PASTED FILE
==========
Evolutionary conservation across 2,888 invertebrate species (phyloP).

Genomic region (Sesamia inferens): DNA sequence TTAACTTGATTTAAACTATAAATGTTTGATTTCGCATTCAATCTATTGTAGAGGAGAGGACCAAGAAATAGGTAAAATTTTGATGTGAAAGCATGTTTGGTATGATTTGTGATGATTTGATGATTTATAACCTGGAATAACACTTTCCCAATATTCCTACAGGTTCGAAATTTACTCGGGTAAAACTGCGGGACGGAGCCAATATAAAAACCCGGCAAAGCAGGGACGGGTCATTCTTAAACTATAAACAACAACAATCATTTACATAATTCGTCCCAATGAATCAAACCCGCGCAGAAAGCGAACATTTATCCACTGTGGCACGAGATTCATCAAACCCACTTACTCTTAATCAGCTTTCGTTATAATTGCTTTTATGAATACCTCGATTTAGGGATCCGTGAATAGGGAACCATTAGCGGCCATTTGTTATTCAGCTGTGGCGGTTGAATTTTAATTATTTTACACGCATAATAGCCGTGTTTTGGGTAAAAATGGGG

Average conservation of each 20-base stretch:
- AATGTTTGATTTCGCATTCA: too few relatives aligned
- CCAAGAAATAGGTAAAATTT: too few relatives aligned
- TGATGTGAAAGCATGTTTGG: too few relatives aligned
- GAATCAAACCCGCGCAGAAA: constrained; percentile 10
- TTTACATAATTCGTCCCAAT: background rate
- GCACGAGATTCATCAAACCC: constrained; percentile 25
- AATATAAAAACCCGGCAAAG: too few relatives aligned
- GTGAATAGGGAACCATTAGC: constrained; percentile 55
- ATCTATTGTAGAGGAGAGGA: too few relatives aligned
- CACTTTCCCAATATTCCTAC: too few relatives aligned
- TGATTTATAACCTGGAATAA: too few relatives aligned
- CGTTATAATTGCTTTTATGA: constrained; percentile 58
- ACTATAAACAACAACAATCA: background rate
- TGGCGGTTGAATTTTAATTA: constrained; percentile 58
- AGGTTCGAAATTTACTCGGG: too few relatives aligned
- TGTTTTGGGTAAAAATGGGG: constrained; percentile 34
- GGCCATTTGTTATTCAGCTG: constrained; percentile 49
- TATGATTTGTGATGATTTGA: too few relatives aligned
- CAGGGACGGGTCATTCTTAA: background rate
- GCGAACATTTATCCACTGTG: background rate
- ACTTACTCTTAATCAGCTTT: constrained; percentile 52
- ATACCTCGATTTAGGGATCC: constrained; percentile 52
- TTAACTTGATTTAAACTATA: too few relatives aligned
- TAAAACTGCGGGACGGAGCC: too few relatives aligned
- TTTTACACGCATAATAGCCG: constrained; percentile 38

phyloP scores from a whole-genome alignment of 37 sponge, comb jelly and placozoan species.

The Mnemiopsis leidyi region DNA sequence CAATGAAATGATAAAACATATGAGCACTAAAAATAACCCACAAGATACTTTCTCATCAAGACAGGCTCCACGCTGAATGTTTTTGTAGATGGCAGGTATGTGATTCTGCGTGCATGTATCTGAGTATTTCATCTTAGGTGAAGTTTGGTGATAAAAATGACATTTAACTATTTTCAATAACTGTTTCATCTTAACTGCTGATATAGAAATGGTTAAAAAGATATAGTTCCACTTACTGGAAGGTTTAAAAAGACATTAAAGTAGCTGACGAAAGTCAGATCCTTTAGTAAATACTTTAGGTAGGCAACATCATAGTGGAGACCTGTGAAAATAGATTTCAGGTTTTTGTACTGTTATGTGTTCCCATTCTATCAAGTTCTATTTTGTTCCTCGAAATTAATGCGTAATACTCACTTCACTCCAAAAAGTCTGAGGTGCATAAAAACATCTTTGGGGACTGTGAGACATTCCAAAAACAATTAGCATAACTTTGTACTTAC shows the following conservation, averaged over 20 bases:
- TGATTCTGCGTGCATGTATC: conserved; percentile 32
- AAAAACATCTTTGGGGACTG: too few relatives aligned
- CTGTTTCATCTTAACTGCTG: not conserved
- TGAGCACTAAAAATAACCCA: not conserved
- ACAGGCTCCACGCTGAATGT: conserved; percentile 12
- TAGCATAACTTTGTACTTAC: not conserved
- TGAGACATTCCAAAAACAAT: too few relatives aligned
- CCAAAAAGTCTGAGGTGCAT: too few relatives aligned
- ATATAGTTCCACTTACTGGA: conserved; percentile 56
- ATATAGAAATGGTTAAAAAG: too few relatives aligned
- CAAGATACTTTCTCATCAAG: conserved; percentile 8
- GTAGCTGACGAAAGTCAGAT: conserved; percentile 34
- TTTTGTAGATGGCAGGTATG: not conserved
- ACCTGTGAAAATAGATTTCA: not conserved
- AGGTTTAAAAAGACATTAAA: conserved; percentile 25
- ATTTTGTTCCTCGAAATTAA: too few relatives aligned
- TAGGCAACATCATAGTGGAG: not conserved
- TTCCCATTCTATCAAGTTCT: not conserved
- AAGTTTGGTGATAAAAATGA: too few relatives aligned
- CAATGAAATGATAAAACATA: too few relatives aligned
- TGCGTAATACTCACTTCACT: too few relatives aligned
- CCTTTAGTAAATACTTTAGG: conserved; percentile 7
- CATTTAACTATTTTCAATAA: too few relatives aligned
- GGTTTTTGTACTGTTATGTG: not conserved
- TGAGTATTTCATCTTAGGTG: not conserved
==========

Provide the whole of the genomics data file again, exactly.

Evolutionary conservation across 2,888 invertebrate species (phyloP).

Genomic region (Sesamia inferens): DNA sequence TTAACTTGATTTAAACTATAAATGTTTGATTTCGCATTCAATCTATTGTAGAGGAGAGGACCAAGAAATAGGTAAAATTTTGATGTGAAAGCATGTTTGGTATGATTTGTGATGATTTGATGATTTATAACCTGGAATAACACTTTCCCAATATTCCTACAGGTTCGAAATTTACTCGGGTAAAACTGCGGGACGGAGCCAATATAAAAACCCGGCAAAGCAGGGACGGGTCATTCTTAAACTATAAACAACAACAATCATTTACATAATTCGTCCCAATGAATCAAACCCGCGCAGAAAGCGAACATTTATCCACTGTGGCACGAGATTCATCAAACCCACTTACTCTTAATCAGCTTTCGTTATAATTGCTTTTATGAATACCTCGATTTAGGGATCCGTGAATAGGGAACCATTAGCGGCCATTTGTTATTCAGCTGTGGCGGTTGAATTTTAATTATTTTACACGCATAATAGCCGTGTTTTGGGTAAAAATGGGG

Average conservation of each 20-base stretch:
- AATGTTTGATTTCGCATTCA: too few relatives aligned
- CCAAGAAATAGGTAAAATTT: too few relatives aligned
- TGATGTGAAAGCATGTTTGG: too few relatives aligned
- GAATCAAACCCGCGCAGAAA: constrained; percentile 10
- TTTACATAATTCGTCCCAAT: background rate
- GCACGAGATTCATCAAACCC: constrained; percentile 25
- AATATAAAAACCCGGCAAAG: too few relatives aligned
- GTGAATAGGGAACCATTAGC: constrained; percentile 55
- ATCTATTGTAGAGGAGAGGA: too few relatives aligned
- CACTTTCCCAATATTCCTAC: too few relatives aligned
- TGATTTATAACCTGGAATAA: too few relatives aligned
- CGTTATAATTGCTTTTATGA: constrained; percentile 58
- ACTATAAACAACAACAATCA: background rate
- TGGCGGTTGAATTTTAATTA: constrained; percentile 58
- AGGTTCGAAATTTACTCGGG: too few relatives aligned
- TGTTTTGGGTAAAAATGGGG: constrained; percentile 34
- GGCCATTTGTTATTCAGCTG: constrained; percentile 49
- TATGATTTGTGATGATTTGA: too few relatives aligned
- CAGGGACGGGTCATTCTTAA: background rate
- GCGAACATTTATCCACTGTG: background rate
- ACTTACTCTTAATCAGCTTT: constrained; percentile 52
- ATACCTCGATTTAGGGATCC: constrained; percentile 52
- TTAACTTGATTTAAACTATA: too few relatives aligned
- TAAAACTGCGGGACGGAGCC: too few relatives aligned
- TTTTACACGCATAATAGCCG: constrained; percentile 38

phyloP scores from a whole-genome alignment of 37 sponge, comb jelly and placozoan species.

The Mnemiopsis leidyi region DNA sequence CAATGAAATGATAAAACATATGAGCACTAAAAATAACCCACAAGATACTTTCTCATCAAGACAGGCTCCACGCTGAATGTTTTTGTAGATGGCAGGTATGTGATTCTGCGTGCATGTATCTGAGTATTTCATCTTAGGTGAAGTTTGGTGATAAAAATGACATTTAACTATTTTCAATAACTGTTTCATCTTAACTGCTGATATAGAAATGGTTAAAAAGATATAGTTCCACTTACTGGAAGGTTTAAAAAGACATTAAAGTAGCTGACGAAAGTCAGATCCTTTAGTAAATACTTTAGGTAGGCAACATCATAGTGGAGACCTGTGAAAATAGATTTCAGGTTTTTGTACTGTTATGTGTTCCCATTCTATCAAGTTCTATTTTGTTCCTCGAAATTAATGCGTAATACTCACTTCACTCCAAAAAGTCTGAGGTGCATAAAAACATCTTTGGGGACTGTGAGACATTCCAAAAACAATTAGCATAACTTTGTACTTAC shows the following conservation, averaged over 20 bases:
- TGATTCTGCGTGCATGTATC: conserved; percentile 32
- AAAAACATCTTTGGGGACTG: too few relatives aligned
- CTGTTTCATCTTAACTGCTG: not conserved
- TGAGCACTAAAAATAACCCA: not conserved
- ACAGGCTCCACGCTGAATGT: conserved; percentile 12
- TAGCATAACTTTGTACTTAC: not conserved
- TGAGACATTCCAAAAACAAT: too few relatives aligned
- CCAAAAAGTCTGAGGTGCAT: too few relatives aligned
- ATATAGTTCCACTTACTGGA: conserved; percentile 56
- ATATAGAAATGGTTAAAAAG: too few relatives aligned
- CAAGATACTTTCTCATCAAG: conserved; percentile 8
- GTAGCTGACGAAAGTCAGAT: conserved; percentile 34
- TTTTGTAGATGGCAGGTATG: not conserved
- ACCTGTGAAAATAGATTTCA: not conserved
- AGGTTTAAAAAGACATTAAA: conserved; percentile 25
- ATTTTGTTCCTCGAAATTAA: too few relatives aligned
- TAGGCAACATCATAGTGGAG: not conserved
- TTCCCATTCTATCAAGTTCT: not conserved
- AAGTTTGGTGATAAAAATGA: too few relatives aligned
- CAATGAAATGATAAAACATA: too few relatives aligned
- TGCGTAATACTCACTTCACT: too few relatives aligned
- CCTTTAGTAAATACTTTAGG: conserved; percentile 7
- CATTTAACTATTTTCAATAA: too few relatives aligned
- GGTTTTTGTACTGTTATGTG: not conserved
- TGAGTATTTCATCTTAGGTG: not conserved